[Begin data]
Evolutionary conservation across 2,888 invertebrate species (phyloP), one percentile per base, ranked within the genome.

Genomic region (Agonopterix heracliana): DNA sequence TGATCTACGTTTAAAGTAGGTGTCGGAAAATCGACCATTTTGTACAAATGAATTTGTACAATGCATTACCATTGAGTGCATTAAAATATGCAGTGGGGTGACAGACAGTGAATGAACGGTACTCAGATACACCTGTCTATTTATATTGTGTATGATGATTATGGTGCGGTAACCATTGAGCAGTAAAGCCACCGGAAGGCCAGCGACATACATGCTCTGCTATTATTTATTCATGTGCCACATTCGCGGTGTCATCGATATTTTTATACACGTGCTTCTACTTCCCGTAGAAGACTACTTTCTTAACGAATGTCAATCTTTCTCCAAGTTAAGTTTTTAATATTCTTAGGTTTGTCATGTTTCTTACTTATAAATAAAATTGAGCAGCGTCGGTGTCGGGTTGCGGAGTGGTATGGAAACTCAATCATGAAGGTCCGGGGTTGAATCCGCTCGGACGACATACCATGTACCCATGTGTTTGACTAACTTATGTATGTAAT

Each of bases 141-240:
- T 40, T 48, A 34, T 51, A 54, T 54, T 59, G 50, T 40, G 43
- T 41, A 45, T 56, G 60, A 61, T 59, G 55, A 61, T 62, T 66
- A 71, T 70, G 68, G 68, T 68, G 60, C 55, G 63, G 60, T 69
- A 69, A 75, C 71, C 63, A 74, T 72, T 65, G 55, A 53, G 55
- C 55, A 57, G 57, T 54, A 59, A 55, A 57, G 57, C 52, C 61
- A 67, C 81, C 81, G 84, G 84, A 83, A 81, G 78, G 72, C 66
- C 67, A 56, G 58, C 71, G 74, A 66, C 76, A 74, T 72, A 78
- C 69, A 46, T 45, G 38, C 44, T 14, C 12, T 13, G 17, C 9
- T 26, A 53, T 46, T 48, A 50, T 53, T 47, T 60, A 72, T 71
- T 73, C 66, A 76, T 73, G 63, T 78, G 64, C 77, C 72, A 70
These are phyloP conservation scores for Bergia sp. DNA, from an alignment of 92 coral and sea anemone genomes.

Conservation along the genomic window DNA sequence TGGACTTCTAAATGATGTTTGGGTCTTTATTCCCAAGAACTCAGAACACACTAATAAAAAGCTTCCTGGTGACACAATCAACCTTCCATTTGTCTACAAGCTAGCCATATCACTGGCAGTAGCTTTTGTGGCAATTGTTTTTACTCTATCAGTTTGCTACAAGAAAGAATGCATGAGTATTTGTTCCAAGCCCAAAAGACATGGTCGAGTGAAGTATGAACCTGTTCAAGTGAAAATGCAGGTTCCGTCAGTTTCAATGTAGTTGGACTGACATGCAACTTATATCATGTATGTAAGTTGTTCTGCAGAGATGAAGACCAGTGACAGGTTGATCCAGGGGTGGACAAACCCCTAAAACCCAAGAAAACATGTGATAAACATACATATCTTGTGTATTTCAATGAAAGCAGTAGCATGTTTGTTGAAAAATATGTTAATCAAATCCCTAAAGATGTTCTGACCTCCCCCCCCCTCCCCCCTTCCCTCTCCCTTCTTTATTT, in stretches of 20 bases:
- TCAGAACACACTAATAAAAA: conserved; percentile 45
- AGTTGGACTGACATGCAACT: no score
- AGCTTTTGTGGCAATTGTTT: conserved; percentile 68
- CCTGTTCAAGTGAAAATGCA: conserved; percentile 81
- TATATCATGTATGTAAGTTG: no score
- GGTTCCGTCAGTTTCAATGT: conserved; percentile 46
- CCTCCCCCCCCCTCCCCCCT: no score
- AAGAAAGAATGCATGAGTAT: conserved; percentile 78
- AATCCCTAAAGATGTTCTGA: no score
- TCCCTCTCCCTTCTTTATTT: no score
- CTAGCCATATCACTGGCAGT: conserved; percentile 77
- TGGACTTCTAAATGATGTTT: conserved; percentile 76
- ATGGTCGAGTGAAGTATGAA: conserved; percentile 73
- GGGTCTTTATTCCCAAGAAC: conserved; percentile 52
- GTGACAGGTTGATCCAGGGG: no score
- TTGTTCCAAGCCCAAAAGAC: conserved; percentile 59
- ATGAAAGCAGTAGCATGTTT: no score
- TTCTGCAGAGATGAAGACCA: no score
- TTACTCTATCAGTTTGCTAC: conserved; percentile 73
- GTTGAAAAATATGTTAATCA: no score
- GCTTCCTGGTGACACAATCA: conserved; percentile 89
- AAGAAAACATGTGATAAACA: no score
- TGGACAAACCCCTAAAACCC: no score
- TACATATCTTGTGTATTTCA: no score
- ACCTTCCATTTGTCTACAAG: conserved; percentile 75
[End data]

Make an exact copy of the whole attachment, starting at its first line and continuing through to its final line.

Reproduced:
Evolutionary conservation across 2,888 invertebrate species (phyloP), one percentile per base, ranked within the genome.

Genomic region (Agonopterix heracliana): DNA sequence TGATCTACGTTTAAAGTAGGTGTCGGAAAATCGACCATTTTGTACAAATGAATTTGTACAATGCATTACCATTGAGTGCATTAAAATATGCAGTGGGGTGACAGACAGTGAATGAACGGTACTCAGATACACCTGTCTATTTATATTGTGTATGATGATTATGGTGCGGTAACCATTGAGCAGTAAAGCCACCGGAAGGCCAGCGACATACATGCTCTGCTATTATTTATTCATGTGCCACATTCGCGGTGTCATCGATATTTTTATACACGTGCTTCTACTTCCCGTAGAAGACTACTTTCTTAACGAATGTCAATCTTTCTCCAAGTTAAGTTTTTAATATTCTTAGGTTTGTCATGTTTCTTACTTATAAATAAAATTGAGCAGCGTCGGTGTCGGGTTGCGGAGTGGTATGGAAACTCAATCATGAAGGTCCGGGGTTGAATCCGCTCGGACGACATACCATGTACCCATGTGTTTGACTAACTTATGTATGTAAT

Each of bases 141-240:
- T 40, T 48, A 34, T 51, A 54, T 54, T 59, G 50, T 40, G 43
- T 41, A 45, T 56, G 60, A 61, T 59, G 55, A 61, T 62, T 66
- A 71, T 70, G 68, G 68, T 68, G 60, C 55, G 63, G 60, T 69
- A 69, A 75, C 71, C 63, A 74, T 72, T 65, G 55, A 53, G 55
- C 55, A 57, G 57, T 54, A 59, A 55, A 57, G 57, C 52, C 61
- A 67, C 81, C 81, G 84, G 84, A 83, A 81, G 78, G 72, C 66
- C 67, A 56, G 58, C 71, G 74, A 66, C 76, A 74, T 72, A 78
- C 69, A 46, T 45, G 38, C 44, T 14, C 12, T 13, G 17, C 9
- T 26, A 53, T 46, T 48, A 50, T 53, T 47, T 60, A 72, T 71
- T 73, C 66, A 76, T 73, G 63, T 78, G 64, C 77, C 72, A 70
These are phyloP conservation scores for Bergia sp. DNA, from an alignment of 92 coral and sea anemone genomes.

Conservation along the genomic window DNA sequence TGGACTTCTAAATGATGTTTGGGTCTTTATTCCCAAGAACTCAGAACACACTAATAAAAAGCTTCCTGGTGACACAATCAACCTTCCATTTGTCTACAAGCTAGCCATATCACTGGCAGTAGCTTTTGTGGCAATTGTTTTTACTCTATCAGTTTGCTACAAGAAAGAATGCATGAGTATTTGTTCCAAGCCCAAAAGACATGGTCGAGTGAAGTATGAACCTGTTCAAGTGAAAATGCAGGTTCCGTCAGTTTCAATGTAGTTGGACTGACATGCAACTTATATCATGTATGTAAGTTGTTCTGCAGAGATGAAGACCAGTGACAGGTTGATCCAGGGGTGGACAAACCCCTAAAACCCAAGAAAACATGTGATAAACATACATATCTTGTGTATTTCAATGAAAGCAGTAGCATGTTTGTTGAAAAATATGTTAATCAAATCCCTAAAGATGTTCTGACCTCCCCCCCCCTCCCCCCTTCCCTCTCCCTTCTTTATTT, in stretches of 20 bases:
- TCAGAACACACTAATAAAAA: conserved; percentile 45
- AGTTGGACTGACATGCAACT: no score
- AGCTTTTGTGGCAATTGTTT: conserved; percentile 68
- CCTGTTCAAGTGAAAATGCA: conserved; percentile 81
- TATATCATGTATGTAAGTTG: no score
- GGTTCCGTCAGTTTCAATGT: conserved; percentile 46
- CCTCCCCCCCCCTCCCCCCT: no score
- AAGAAAGAATGCATGAGTAT: conserved; percentile 78
- AATCCCTAAAGATGTTCTGA: no score
- TCCCTCTCCCTTCTTTATTT: no score
- CTAGCCATATCACTGGCAGT: conserved; percentile 77
- TGGACTTCTAAATGATGTTT: conserved; percentile 76
- ATGGTCGAGTGAAGTATGAA: conserved; percentile 73
- GGGTCTTTATTCCCAAGAAC: conserved; percentile 52
- GTGACAGGTTGATCCAGGGG: no score
- TTGTTCCAAGCCCAAAAGAC: conserved; percentile 59
- ATGAAAGCAGTAGCATGTTT: no score
- TTCTGCAGAGATGAAGACCA: no score
- TTACTCTATCAGTTTGCTAC: conserved; percentile 73
- GTTGAAAAATATGTTAATCA: no score
- GCTTCCTGGTGACACAATCA: conserved; percentile 89
- AAGAAAACATGTGATAAACA: no score
- TGGACAAACCCCTAAAACCC: no score
- TACATATCTTGTGTATTTCA: no score
- ACCTTCCATTTGTCTACAAG: conserved; percentile 75